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The Professor and Interpersonal Relationships

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Last week, I had the privilege of sitting in a class room at Appalachian State University. It was Friday morning, 9:00AM and the room had just finished a test. The lecture hall was full with 55 students present. The professor, Jan Woods, was teaching accounting and as I said, the room was full! On a Friday! Many lecture halls we either empty or woefully under attended. What the hell was going on. These kids were supposed to be ready for the weekend and a Football game. And yet they were all here and engaged in the conversation.

Now, let’s cover all of the details; Jan Woods has been voted “Most Likable Professor” on several occasions, she has a score of 4.4 on Rate My Professor.com and the real key is that she loves what she does. She has been teaching at the University for more than ten years and it DOESN’T show. Jan acts as if each day is her first. As I watched, the students never got off track, they listened intently and asked pointed questions. Every interaction was met with equal enthusiasm. No question was out of line or considered irrelevant. These kids were there because they wanted to be there, not because of any parental obligation.

The time went by at a blinding pace and before I knew it, the class was over. I was disappointed to see it end. And apparently, so were several of the students. When class was dismissed, there was no mad rush to the doors. Every other class I had ever attended finished with students closing their books, gathering materials five minutes prior to the end of the session, and assuming a runners stance in order to sprint out the door. Nothing of the sort on this day. The students causally collected their things only after being dismissed. They milled around, chatted and several remained after to discuss issues with the latest assignments. They’re in college, so I know they realize it’s Friday. RUN!!! Be free! It’s the weekend…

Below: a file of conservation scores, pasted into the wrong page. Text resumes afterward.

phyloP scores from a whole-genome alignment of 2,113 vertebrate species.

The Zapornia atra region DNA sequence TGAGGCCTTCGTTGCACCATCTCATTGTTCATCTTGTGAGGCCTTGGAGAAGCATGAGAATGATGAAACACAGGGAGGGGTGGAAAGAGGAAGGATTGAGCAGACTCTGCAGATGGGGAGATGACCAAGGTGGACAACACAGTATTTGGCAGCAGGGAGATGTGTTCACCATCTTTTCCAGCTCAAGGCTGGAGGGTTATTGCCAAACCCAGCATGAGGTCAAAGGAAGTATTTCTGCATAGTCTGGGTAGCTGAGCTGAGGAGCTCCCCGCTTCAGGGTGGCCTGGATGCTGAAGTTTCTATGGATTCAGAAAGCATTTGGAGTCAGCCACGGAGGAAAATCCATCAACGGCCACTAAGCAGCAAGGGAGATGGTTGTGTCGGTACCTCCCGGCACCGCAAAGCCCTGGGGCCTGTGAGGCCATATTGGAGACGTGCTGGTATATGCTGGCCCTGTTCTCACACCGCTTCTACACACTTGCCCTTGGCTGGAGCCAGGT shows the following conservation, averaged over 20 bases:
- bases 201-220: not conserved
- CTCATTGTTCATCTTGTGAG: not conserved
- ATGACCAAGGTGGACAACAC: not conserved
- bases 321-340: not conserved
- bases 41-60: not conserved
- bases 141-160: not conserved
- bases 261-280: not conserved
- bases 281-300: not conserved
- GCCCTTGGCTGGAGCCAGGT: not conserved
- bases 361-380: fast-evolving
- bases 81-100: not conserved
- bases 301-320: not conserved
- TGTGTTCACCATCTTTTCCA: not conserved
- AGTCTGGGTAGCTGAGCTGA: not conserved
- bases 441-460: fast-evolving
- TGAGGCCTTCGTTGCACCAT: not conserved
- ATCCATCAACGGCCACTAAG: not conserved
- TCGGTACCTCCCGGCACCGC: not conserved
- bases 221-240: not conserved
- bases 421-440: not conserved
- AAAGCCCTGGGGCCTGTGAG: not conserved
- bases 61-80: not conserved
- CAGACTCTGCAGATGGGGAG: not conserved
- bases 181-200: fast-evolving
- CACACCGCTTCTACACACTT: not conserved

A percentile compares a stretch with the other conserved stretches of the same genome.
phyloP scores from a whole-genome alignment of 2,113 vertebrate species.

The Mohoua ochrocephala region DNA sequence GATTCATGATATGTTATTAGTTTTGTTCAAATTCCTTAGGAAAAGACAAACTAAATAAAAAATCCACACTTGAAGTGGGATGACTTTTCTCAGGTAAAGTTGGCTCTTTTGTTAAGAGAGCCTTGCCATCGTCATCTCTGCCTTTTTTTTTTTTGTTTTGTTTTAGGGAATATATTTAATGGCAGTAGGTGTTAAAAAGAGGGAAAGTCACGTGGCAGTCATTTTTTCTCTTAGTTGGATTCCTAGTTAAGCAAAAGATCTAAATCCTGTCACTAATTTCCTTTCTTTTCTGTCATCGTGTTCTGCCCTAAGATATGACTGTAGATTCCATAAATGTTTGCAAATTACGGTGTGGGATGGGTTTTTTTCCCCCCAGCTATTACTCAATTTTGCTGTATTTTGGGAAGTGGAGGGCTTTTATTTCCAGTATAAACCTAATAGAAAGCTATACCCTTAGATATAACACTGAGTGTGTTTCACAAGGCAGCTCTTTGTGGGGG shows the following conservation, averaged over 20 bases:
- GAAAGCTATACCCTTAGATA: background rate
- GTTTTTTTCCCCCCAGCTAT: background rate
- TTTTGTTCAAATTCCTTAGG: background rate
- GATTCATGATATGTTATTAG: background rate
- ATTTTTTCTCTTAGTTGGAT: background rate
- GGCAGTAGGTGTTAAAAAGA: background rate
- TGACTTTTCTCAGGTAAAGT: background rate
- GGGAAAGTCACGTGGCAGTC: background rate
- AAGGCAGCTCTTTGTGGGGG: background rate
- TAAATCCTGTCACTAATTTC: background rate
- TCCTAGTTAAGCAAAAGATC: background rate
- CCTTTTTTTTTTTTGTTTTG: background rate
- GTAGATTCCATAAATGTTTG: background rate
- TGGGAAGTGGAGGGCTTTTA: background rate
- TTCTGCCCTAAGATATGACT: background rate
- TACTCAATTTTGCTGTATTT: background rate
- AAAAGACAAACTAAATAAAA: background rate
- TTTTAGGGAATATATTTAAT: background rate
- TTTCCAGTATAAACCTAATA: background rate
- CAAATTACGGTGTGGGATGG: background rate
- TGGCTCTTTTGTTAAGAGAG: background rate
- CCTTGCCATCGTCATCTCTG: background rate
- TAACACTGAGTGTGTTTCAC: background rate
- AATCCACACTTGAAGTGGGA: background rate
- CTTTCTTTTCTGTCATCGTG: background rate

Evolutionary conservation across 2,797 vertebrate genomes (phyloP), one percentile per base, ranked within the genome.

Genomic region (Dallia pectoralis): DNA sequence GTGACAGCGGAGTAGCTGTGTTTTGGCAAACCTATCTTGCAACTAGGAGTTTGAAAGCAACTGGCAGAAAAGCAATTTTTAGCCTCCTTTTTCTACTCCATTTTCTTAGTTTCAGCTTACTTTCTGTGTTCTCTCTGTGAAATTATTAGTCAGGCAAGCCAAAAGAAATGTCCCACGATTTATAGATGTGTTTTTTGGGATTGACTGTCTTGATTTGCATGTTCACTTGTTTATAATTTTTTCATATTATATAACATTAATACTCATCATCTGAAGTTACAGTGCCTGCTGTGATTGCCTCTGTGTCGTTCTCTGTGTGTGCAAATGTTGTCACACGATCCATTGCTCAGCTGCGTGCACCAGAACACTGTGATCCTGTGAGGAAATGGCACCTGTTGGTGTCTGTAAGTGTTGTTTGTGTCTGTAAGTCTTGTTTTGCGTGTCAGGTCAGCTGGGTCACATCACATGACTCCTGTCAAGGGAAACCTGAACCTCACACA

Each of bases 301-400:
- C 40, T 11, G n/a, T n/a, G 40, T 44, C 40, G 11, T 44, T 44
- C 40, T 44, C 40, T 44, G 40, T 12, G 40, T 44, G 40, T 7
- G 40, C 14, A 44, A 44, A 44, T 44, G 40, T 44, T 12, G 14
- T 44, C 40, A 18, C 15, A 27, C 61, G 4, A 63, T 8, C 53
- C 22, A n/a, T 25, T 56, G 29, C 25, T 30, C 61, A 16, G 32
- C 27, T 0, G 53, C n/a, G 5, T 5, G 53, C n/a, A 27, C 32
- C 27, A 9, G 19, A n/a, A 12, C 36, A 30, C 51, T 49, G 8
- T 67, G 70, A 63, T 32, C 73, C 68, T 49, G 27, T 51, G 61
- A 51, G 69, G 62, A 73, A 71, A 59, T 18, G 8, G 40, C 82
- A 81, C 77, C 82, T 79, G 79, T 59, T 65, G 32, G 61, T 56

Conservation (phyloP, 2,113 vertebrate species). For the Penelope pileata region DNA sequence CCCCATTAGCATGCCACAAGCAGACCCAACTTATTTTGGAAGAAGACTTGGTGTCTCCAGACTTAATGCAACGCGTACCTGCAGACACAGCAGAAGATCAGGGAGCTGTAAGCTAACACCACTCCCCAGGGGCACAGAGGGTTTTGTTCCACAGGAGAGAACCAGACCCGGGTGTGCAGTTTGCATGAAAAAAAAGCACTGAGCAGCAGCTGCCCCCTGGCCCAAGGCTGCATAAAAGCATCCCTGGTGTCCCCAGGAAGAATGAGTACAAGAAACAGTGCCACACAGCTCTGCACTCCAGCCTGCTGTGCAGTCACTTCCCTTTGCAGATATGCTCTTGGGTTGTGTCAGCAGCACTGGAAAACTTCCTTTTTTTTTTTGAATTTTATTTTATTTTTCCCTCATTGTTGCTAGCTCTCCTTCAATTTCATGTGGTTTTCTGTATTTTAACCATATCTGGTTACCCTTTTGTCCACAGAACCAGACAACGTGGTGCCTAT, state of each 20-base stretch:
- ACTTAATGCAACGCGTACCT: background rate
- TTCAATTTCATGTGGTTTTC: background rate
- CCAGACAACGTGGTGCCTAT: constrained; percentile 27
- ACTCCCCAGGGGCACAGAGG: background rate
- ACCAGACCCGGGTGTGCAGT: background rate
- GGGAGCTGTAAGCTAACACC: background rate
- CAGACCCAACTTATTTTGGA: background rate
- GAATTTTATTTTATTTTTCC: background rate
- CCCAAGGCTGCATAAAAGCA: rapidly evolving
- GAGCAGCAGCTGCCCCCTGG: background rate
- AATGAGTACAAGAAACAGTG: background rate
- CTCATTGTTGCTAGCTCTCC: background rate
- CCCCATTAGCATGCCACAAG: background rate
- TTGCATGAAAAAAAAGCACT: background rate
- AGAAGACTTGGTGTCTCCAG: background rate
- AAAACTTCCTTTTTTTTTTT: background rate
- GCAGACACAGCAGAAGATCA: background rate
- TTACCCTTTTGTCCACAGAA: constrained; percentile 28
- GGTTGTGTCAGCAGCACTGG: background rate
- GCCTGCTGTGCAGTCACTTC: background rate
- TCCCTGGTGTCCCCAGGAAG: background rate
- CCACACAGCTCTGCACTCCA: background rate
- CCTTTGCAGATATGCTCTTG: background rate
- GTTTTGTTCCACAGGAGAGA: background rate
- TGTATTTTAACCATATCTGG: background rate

And Jan stayed to speak with each one who needed her advice. She shared her schedule and gave them additional times to see her if needed. Without hurry, she shared herself with every student and only when they were gone, did we leave also. It was a stark difference from what I had been used to in my collegiate days.

The REAL Difference…

As fascinating as it was to watch and be part of the interactions between Jan and her students, there was nothing secret about what the real difference was. You see, Jan loves her students and they love her. She makes it personal to teach them and accepts the responsibility as both a privilege and an honor. What happens after that is the magic. Accounting and Introduction to Business have the potential to be the most boring classes of a students career. The information is dry and very little changes from one year to the next. And yet you could never tell while in her class room. The magic is really in the relationship.